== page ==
Professor Rachel Hachlili, a pioneer in the field of ancient Jewish art and archaeology, passed away on January 12, 2019, at the age of 84. Rachel’s groundbreaking research, mentorship, and academic and professional achievements at a time when women professors were few and far between are exemplary and a source of inspiration.
Rachel was born on January 2, 1935, in British Mandate-period Tel Aviv. After completing her military service, she was among the first members of Kibbutz Gadot in the Upper Galilee. She commenced her studies at the Hebrew University of Jerusalem in 1959. In 1962, Rachel was awarded a B.A. in archaeology and Jewish history, followed by an M.A. (cum laude) in archaeology in 1965. During her student years, she participated in numerous landmark excavations, including Ramat Rachel, the Judaean Desert Caves, the Hammath-Tiberias Synagogue, Tel Arad, the Caesarea Synagogue, Ashdod, and Masada.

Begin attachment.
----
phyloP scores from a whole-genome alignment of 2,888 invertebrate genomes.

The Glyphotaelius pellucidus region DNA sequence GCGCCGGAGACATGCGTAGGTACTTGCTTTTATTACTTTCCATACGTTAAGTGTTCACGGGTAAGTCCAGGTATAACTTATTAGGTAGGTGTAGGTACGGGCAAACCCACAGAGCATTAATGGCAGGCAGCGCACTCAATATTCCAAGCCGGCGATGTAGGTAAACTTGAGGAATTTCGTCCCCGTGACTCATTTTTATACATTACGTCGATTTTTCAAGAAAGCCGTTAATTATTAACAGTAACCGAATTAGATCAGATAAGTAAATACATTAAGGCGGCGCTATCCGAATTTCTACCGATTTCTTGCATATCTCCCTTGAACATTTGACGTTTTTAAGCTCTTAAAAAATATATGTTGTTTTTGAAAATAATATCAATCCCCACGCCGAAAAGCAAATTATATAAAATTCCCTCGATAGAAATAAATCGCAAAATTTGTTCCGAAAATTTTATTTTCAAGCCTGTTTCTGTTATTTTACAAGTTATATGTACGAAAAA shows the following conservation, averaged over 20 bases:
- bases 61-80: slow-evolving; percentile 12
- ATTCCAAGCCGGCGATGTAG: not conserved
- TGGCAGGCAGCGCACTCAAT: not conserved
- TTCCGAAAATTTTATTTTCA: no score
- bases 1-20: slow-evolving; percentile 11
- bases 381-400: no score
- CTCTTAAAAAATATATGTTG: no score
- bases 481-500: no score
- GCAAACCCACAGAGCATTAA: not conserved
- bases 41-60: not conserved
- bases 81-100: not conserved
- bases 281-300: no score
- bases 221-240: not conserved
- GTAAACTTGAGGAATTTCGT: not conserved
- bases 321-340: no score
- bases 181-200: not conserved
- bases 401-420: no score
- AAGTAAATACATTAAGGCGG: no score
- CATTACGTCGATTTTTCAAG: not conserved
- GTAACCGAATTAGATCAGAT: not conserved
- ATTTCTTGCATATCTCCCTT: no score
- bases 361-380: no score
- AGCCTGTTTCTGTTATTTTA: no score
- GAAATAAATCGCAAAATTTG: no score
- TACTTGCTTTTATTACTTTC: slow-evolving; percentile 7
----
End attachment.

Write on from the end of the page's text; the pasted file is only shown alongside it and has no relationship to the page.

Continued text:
Prior to completing her Ph.D. dissertation, Rachel spent two years (1966–1968) in New York on a U.S. State Department scholarship, where she organized the collection of the Jewish Museum and studied at Columbia University. She was awarded a second scholarship (1968–1969) to study ancient Greek art and archaeology at the University of Oxford. After returning to Israel, Rachel completed her dissertation in 1971, titled Sacred Architecture and Decoration in the Hellenistic-Roman East, under the supervision of Michael Avi-Yonah.